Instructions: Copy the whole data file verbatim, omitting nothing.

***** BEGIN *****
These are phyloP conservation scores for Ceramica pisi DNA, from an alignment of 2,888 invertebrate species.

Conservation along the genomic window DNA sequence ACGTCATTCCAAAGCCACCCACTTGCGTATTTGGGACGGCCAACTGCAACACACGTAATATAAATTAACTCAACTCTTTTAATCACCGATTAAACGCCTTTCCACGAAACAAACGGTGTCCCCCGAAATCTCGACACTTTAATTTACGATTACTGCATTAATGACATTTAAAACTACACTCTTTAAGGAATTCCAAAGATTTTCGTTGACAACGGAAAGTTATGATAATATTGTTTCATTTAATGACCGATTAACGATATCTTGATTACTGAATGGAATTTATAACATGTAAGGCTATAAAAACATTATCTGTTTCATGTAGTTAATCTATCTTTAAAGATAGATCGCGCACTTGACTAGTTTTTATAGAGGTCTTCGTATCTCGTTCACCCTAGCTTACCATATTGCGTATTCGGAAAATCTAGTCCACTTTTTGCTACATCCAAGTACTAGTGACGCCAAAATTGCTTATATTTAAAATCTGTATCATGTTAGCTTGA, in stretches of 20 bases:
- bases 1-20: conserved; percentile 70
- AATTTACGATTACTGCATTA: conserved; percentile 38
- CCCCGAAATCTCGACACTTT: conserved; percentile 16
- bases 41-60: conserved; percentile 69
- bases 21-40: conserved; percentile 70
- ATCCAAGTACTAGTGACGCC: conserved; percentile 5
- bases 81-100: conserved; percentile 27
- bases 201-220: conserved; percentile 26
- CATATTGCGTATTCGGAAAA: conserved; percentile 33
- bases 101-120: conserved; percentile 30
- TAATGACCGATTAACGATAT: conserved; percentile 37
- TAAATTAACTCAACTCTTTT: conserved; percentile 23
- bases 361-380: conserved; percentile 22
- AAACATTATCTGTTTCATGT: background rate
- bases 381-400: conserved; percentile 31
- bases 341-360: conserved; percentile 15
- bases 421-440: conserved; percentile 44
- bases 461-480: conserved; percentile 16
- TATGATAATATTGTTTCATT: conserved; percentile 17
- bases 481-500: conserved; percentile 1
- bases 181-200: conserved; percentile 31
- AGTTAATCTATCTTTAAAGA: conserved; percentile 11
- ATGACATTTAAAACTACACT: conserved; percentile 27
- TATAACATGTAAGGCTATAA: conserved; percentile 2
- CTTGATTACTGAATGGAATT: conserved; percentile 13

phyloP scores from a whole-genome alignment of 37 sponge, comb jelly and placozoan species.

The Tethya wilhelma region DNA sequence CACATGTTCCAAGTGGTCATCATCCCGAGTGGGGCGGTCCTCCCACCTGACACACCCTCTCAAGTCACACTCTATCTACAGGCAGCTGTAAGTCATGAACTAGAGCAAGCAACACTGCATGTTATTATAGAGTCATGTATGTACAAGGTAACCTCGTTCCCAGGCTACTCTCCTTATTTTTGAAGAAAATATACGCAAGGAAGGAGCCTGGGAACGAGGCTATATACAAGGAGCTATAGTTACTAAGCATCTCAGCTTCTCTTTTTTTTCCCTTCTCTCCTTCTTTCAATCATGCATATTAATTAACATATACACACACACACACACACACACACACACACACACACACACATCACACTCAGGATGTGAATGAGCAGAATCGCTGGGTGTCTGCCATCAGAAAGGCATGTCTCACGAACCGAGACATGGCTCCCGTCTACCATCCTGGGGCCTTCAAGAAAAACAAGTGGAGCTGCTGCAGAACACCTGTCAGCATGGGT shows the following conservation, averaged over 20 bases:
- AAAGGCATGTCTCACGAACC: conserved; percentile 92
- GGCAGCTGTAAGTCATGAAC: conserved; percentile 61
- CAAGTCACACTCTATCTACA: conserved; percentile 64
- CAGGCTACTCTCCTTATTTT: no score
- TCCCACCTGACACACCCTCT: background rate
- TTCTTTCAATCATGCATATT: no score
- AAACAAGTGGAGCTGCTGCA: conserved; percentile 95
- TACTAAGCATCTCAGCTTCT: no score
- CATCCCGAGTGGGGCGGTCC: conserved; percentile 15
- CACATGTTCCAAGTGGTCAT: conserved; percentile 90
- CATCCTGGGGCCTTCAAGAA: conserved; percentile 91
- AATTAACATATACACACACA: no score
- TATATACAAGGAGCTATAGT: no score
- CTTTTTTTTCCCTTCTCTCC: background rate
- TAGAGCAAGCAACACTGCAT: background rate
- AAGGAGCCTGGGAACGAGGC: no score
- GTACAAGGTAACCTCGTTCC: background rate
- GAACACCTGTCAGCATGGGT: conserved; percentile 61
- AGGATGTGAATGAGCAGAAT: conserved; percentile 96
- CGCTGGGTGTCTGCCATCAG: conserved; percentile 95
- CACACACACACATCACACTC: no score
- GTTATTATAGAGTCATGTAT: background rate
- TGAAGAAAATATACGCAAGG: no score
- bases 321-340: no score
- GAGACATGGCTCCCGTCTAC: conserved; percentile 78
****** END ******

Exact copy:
These are phyloP conservation scores for Ceramica pisi DNA, from an alignment of 2,888 invertebrate species.

Conservation along the genomic window DNA sequence ACGTCATTCCAAAGCCACCCACTTGCGTATTTGGGACGGCCAACTGCAACACACGTAATATAAATTAACTCAACTCTTTTAATCACCGATTAAACGCCTTTCCACGAAACAAACGGTGTCCCCCGAAATCTCGACACTTTAATTTACGATTACTGCATTAATGACATTTAAAACTACACTCTTTAAGGAATTCCAAAGATTTTCGTTGACAACGGAAAGTTATGATAATATTGTTTCATTTAATGACCGATTAACGATATCTTGATTACTGAATGGAATTTATAACATGTAAGGCTATAAAAACATTATCTGTTTCATGTAGTTAATCTATCTTTAAAGATAGATCGCGCACTTGACTAGTTTTTATAGAGGTCTTCGTATCTCGTTCACCCTAGCTTACCATATTGCGTATTCGGAAAATCTAGTCCACTTTTTGCTACATCCAAGTACTAGTGACGCCAAAATTGCTTATATTTAAAATCTGTATCATGTTAGCTTGA, in stretches of 20 bases:
- bases 1-20: conserved; percentile 70
- AATTTACGATTACTGCATTA: conserved; percentile 38
- CCCCGAAATCTCGACACTTT: conserved; percentile 16
- bases 41-60: conserved; percentile 69
- bases 21-40: conserved; percentile 70
- ATCCAAGTACTAGTGACGCC: conserved; percentile 5
- bases 81-100: conserved; percentile 27
- bases 201-220: conserved; percentile 26
- CATATTGCGTATTCGGAAAA: conserved; percentile 33
- bases 101-120: conserved; percentile 30
- TAATGACCGATTAACGATAT: conserved; percentile 37
- TAAATTAACTCAACTCTTTT: conserved; percentile 23
- bases 361-380: conserved; percentile 22
- AAACATTATCTGTTTCATGT: background rate
- bases 381-400: conserved; percentile 31
- bases 341-360: conserved; percentile 15
- bases 421-440: conserved; percentile 44
- bases 461-480: conserved; percentile 16
- TATGATAATATTGTTTCATT: conserved; percentile 17
- bases 481-500: conserved; percentile 1
- bases 181-200: conserved; percentile 31
- AGTTAATCTATCTTTAAAGA: conserved; percentile 11
- ATGACATTTAAAACTACACT: conserved; percentile 27
- TATAACATGTAAGGCTATAA: conserved; percentile 2
- CTTGATTACTGAATGGAATT: conserved; percentile 13

phyloP scores from a whole-genome alignment of 37 sponge, comb jelly and placozoan species.

The Tethya wilhelma region DNA sequence CACATGTTCCAAGTGGTCATCATCCCGAGTGGGGCGGTCCTCCCACCTGACACACCCTCTCAAGTCACACTCTATCTACAGGCAGCTGTAAGTCATGAACTAGAGCAAGCAACACTGCATGTTATTATAGAGTCATGTATGTACAAGGTAACCTCGTTCCCAGGCTACTCTCCTTATTTTTGAAGAAAATATACGCAAGGAAGGAGCCTGGGAACGAGGCTATATACAAGGAGCTATAGTTACTAAGCATCTCAGCTTCTCTTTTTTTTCCCTTCTCTCCTTCTTTCAATCATGCATATTAATTAACATATACACACACACACACACACACACACACACACACACACACACATCACACTCAGGATGTGAATGAGCAGAATCGCTGGGTGTCTGCCATCAGAAAGGCATGTCTCACGAACCGAGACATGGCTCCCGTCTACCATCCTGGGGCCTTCAAGAAAAACAAGTGGAGCTGCTGCAGAACACCTGTCAGCATGGGT shows the following conservation, averaged over 20 bases:
- AAAGGCATGTCTCACGAACC: conserved; percentile 92
- GGCAGCTGTAAGTCATGAAC: conserved; percentile 61
- CAAGTCACACTCTATCTACA: conserved; percentile 64
- CAGGCTACTCTCCTTATTTT: no score
- TCCCACCTGACACACCCTCT: background rate
- TTCTTTCAATCATGCATATT: no score
- AAACAAGTGGAGCTGCTGCA: conserved; percentile 95
- TACTAAGCATCTCAGCTTCT: no score
- CATCCCGAGTGGGGCGGTCC: conserved; percentile 15
- CACATGTTCCAAGTGGTCAT: conserved; percentile 90
- CATCCTGGGGCCTTCAAGAA: conserved; percentile 91
- AATTAACATATACACACACA: no score
- TATATACAAGGAGCTATAGT: no score
- CTTTTTTTTCCCTTCTCTCC: background rate
- TAGAGCAAGCAACACTGCAT: background rate
- AAGGAGCCTGGGAACGAGGC: no score
- GTACAAGGTAACCTCGTTCC: background rate
- GAACACCTGTCAGCATGGGT: conserved; percentile 61
- AGGATGTGAATGAGCAGAAT: conserved; percentile 96
- CGCTGGGTGTCTGCCATCAG: conserved; percentile 95
- CACACACACACATCACACTC: no score
- GTTATTATAGAGTCATGTAT: background rate
- TGAAGAAAATATACGCAAGG: no score
- bases 321-340: no score
- GAGACATGGCTCCCGTCTAC: conserved; percentile 78